Winchester (2018) – Film Review

Although slightly better than some other modern horrors, ‘Winchester’ is nothing incredibly memorable. Despite the film’s story being based on true events and having some decent performances throughout, the film still suffers from mostly a bland atmosphere and enormous over-reliance on jump-scares. Resulting in a mostly boring experience.

Plot Summary: In 1906, ‘Sarah Winchester’ the firearm heiress mourning the loss of her family. Begins to believe she is being haunted by the souls of people killed by the ‘Winchester’ repeating rifle. So, ‘Dr. Eric Price’ is sent by order of her company to her ever-growing home in California in order to inspect her sanity, discovering for himself the disturbing history of: ‘Sarah’s home…

A story like this isn’t anything new for sure, we’ve all heard the ‘based on a true story’ or ‘haunted by my past’ storyline a thousand times before. However, they were a few elements of this story I did enjoy, the main two protagonists of the film, that being: ‘Dr. Eric Price’ portrayed by Jason Clark and ‘Sarah Winchester’ portrayed by Helen Mirren, are both given some depth. The same cannot be said for the side characters of: ‘Marion Marriott’ and ‘Henry Marriott,’ however, as these characters are given no characterisation barley and do so little within the narrative I was constantly questioning their inclusion.

The film overall has an extremely bland look, as the dim grey colour palette alongside the mostly still and uninventive cinematography by Ben Nott make the film very dull visually. The original score by Peter Spierig also doesn’t benefit the film much, as the soundtrack is you usual horror score with nothing really interesting about it, other than the occasional moment when it becomes uncomfortably loud. There is the occasional pleasing shot or interesting idea here, but it’s definitely few and far between.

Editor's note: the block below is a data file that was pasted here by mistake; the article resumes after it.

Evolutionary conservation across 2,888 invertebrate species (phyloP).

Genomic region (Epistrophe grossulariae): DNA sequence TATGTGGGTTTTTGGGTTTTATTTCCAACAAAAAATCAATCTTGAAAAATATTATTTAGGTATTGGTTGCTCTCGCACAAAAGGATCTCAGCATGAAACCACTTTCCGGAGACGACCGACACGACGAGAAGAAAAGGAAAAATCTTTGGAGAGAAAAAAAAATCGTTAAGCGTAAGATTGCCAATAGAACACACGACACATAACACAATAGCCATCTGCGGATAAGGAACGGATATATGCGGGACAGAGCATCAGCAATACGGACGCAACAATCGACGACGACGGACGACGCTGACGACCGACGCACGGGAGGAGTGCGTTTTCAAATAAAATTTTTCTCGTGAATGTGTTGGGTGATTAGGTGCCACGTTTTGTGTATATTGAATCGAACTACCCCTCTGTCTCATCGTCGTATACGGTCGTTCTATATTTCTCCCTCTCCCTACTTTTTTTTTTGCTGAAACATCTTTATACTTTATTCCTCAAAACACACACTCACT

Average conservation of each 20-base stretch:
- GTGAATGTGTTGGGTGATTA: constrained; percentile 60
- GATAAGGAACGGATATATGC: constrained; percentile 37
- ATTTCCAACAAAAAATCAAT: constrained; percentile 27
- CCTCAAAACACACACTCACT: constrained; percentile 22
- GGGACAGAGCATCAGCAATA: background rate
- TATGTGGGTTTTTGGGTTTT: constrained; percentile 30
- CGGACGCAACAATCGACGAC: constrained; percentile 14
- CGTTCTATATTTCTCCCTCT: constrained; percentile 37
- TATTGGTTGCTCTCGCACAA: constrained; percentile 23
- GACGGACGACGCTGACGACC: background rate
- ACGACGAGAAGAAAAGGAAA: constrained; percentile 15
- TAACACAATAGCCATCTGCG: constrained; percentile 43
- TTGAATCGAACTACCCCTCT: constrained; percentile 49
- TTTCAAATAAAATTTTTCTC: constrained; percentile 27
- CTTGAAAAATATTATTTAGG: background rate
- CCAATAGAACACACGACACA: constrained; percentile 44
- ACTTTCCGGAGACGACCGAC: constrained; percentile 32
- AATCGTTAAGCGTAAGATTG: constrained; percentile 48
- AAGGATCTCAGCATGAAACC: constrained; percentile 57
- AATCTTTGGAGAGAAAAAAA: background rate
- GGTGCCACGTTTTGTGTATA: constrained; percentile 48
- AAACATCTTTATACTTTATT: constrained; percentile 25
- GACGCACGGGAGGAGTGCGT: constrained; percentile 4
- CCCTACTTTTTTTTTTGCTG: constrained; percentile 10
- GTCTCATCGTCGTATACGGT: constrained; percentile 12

Despite the location and the time-period of the film actually being some of the main draws towards it (considering most horrors are usually set within modern-day) and with the ‘Winchester Mansion’ being a real haunted attraction in America. I was very disappointed to find the location barley utilised, as aside from one short scene in the film where ‘Eric’ explores a dark hallway, what we see of the mansion is mostly confined to a few different rooms throughout the runtime.

The film also (as usual) has a heavy reliance on jump-scares, which means the film barley even makes an attempt to build tension. The film seems more in favour of fading out all of the audio before leading into a loud screeching sound while a ‘terrifying’ face appears on-screen. This is an issue with many modern horrors in all fairness, and feels like nothing other than laziness on the part of the filmmakers.

In conclusion, ‘Winchester’ is certainly not one of the worst horrors I’ve ever seen. However, it is a big waste of potential, as I feel a story set within the walls of the ‘Winchester Mansion’ could have been really interesting if the film would’ve gotten inventive with the iconic location they had at their deposal. But as is, the weak characters, bland visuals and dull atmosphere add-up to a very forgettable modern horror. Final Rating: 3/10.


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